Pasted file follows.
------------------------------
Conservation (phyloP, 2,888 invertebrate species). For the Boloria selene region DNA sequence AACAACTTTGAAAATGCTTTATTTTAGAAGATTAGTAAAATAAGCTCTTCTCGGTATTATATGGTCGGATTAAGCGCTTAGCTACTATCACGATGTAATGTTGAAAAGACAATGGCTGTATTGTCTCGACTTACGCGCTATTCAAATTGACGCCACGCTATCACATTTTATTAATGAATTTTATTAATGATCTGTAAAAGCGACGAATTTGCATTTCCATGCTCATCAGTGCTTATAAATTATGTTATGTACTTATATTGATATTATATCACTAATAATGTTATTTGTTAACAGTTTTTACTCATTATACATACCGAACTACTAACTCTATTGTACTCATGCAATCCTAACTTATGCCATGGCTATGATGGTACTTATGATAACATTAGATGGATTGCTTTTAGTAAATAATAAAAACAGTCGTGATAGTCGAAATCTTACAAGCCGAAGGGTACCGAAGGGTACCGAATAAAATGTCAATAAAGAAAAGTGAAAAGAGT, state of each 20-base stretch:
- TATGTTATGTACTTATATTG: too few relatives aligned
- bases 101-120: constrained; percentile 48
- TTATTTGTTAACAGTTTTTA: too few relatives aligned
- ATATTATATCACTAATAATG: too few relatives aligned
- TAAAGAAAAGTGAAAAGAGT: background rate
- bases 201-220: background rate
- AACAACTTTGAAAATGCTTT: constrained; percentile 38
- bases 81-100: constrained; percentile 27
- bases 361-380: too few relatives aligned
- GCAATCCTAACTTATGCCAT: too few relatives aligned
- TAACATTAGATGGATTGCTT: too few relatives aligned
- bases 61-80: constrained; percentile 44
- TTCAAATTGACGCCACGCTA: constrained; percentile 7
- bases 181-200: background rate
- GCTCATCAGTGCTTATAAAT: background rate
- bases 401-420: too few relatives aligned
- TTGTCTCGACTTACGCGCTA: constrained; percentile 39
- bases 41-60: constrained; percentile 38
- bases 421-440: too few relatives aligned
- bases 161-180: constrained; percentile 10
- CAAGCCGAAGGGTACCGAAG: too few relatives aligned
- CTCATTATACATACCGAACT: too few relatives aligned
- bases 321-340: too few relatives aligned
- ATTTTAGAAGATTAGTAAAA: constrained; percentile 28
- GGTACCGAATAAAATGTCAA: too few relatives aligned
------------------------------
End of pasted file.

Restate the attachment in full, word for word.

Conservation (phyloP, 2,888 invertebrate species). For the Boloria selene region DNA sequence AACAACTTTGAAAATGCTTTATTTTAGAAGATTAGTAAAATAAGCTCTTCTCGGTATTATATGGTCGGATTAAGCGCTTAGCTACTATCACGATGTAATGTTGAAAAGACAATGGCTGTATTGTCTCGACTTACGCGCTATTCAAATTGACGCCACGCTATCACATTTTATTAATGAATTTTATTAATGATCTGTAAAAGCGACGAATTTGCATTTCCATGCTCATCAGTGCTTATAAATTATGTTATGTACTTATATTGATATTATATCACTAATAATGTTATTTGTTAACAGTTTTTACTCATTATACATACCGAACTACTAACTCTATTGTACTCATGCAATCCTAACTTATGCCATGGCTATGATGGTACTTATGATAACATTAGATGGATTGCTTTTAGTAAATAATAAAAACAGTCGTGATAGTCGAAATCTTACAAGCCGAAGGGTACCGAAGGGTACCGAATAAAATGTCAATAAAGAAAAGTGAAAAGAGT, state of each 20-base stretch:
- TATGTTATGTACTTATATTG: too few relatives aligned
- bases 101-120: constrained; percentile 48
- TTATTTGTTAACAGTTTTTA: too few relatives aligned
- ATATTATATCACTAATAATG: too few relatives aligned
- TAAAGAAAAGTGAAAAGAGT: background rate
- bases 201-220: background rate
- AACAACTTTGAAAATGCTTT: constrained; percentile 38
- bases 81-100: constrained; percentile 27
- bases 361-380: too few relatives aligned
- GCAATCCTAACTTATGCCAT: too few relatives aligned
- TAACATTAGATGGATTGCTT: too few relatives aligned
- bases 61-80: constrained; percentile 44
- TTCAAATTGACGCCACGCTA: constrained; percentile 7
- bases 181-200: background rate
- GCTCATCAGTGCTTATAAAT: background rate
- bases 401-420: too few relatives aligned
- TTGTCTCGACTTACGCGCTA: constrained; percentile 39
- bases 41-60: constrained; percentile 38
- bases 421-440: too few relatives aligned
- bases 161-180: constrained; percentile 10
- CAAGCCGAAGGGTACCGAAG: too few relatives aligned
- CTCATTATACATACCGAACT: too few relatives aligned
- bases 321-340: too few relatives aligned
- ATTTTAGAAGATTAGTAAAA: constrained; percentile 28
- GGTACCGAATAAAATGTCAA: too few relatives aligned